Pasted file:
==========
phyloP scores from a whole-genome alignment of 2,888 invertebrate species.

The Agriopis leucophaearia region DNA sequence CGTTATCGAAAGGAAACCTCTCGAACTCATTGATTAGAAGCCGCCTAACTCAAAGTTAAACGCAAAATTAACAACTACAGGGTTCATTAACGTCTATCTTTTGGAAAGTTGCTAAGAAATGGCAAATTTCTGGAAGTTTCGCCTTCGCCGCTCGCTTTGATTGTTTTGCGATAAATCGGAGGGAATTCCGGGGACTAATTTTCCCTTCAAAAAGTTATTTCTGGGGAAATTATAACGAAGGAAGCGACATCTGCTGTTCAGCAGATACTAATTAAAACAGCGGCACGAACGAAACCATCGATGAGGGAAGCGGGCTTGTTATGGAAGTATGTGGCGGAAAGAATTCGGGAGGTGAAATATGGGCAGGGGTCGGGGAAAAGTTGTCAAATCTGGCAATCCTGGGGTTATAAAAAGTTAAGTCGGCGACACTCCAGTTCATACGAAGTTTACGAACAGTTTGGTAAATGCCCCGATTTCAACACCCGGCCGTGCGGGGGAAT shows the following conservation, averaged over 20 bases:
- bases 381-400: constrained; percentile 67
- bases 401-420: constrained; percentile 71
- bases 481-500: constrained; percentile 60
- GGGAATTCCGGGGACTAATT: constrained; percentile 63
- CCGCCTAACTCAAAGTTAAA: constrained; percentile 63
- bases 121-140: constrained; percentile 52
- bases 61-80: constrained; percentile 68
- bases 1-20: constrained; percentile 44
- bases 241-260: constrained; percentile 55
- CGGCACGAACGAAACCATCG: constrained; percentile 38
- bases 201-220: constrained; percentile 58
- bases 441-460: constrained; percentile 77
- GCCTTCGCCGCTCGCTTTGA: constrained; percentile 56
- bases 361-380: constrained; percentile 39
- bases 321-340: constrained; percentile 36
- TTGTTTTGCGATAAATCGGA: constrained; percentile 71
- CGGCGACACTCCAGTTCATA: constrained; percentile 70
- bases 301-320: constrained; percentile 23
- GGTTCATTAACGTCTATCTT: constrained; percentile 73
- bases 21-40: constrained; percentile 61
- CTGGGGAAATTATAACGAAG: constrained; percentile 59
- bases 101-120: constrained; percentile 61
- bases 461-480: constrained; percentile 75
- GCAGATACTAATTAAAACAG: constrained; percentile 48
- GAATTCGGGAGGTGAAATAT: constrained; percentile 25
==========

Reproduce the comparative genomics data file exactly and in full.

phyloP scores from a whole-genome alignment of 2,888 invertebrate species.

The Agriopis leucophaearia region DNA sequence CGTTATCGAAAGGAAACCTCTCGAACTCATTGATTAGAAGCCGCCTAACTCAAAGTTAAACGCAAAATTAACAACTACAGGGTTCATTAACGTCTATCTTTTGGAAAGTTGCTAAGAAATGGCAAATTTCTGGAAGTTTCGCCTTCGCCGCTCGCTTTGATTGTTTTGCGATAAATCGGAGGGAATTCCGGGGACTAATTTTCCCTTCAAAAAGTTATTTCTGGGGAAATTATAACGAAGGAAGCGACATCTGCTGTTCAGCAGATACTAATTAAAACAGCGGCACGAACGAAACCATCGATGAGGGAAGCGGGCTTGTTATGGAAGTATGTGGCGGAAAGAATTCGGGAGGTGAAATATGGGCAGGGGTCGGGGAAAAGTTGTCAAATCTGGCAATCCTGGGGTTATAAAAAGTTAAGTCGGCGACACTCCAGTTCATACGAAGTTTACGAACAGTTTGGTAAATGCCCCGATTTCAACACCCGGCCGTGCGGGGGAAT shows the following conservation, averaged over 20 bases:
- bases 381-400: constrained; percentile 67
- bases 401-420: constrained; percentile 71
- bases 481-500: constrained; percentile 60
- GGGAATTCCGGGGACTAATT: constrained; percentile 63
- CCGCCTAACTCAAAGTTAAA: constrained; percentile 63
- bases 121-140: constrained; percentile 52
- bases 61-80: constrained; percentile 68
- bases 1-20: constrained; percentile 44
- bases 241-260: constrained; percentile 55
- CGGCACGAACGAAACCATCG: constrained; percentile 38
- bases 201-220: constrained; percentile 58
- bases 441-460: constrained; percentile 77
- GCCTTCGCCGCTCGCTTTGA: constrained; percentile 56
- bases 361-380: constrained; percentile 39
- bases 321-340: constrained; percentile 36
- TTGTTTTGCGATAAATCGGA: constrained; percentile 71
- CGGCGACACTCCAGTTCATA: constrained; percentile 70
- bases 301-320: constrained; percentile 23
- GGTTCATTAACGTCTATCTT: constrained; percentile 73
- bases 21-40: constrained; percentile 61
- CTGGGGAAATTATAACGAAG: constrained; percentile 59
- bases 101-120: constrained; percentile 61
- bases 461-480: constrained; percentile 75
- GCAGATACTAATTAAAACAG: constrained; percentile 48
- GAATTCGGGAGGTGAAATAT: constrained; percentile 25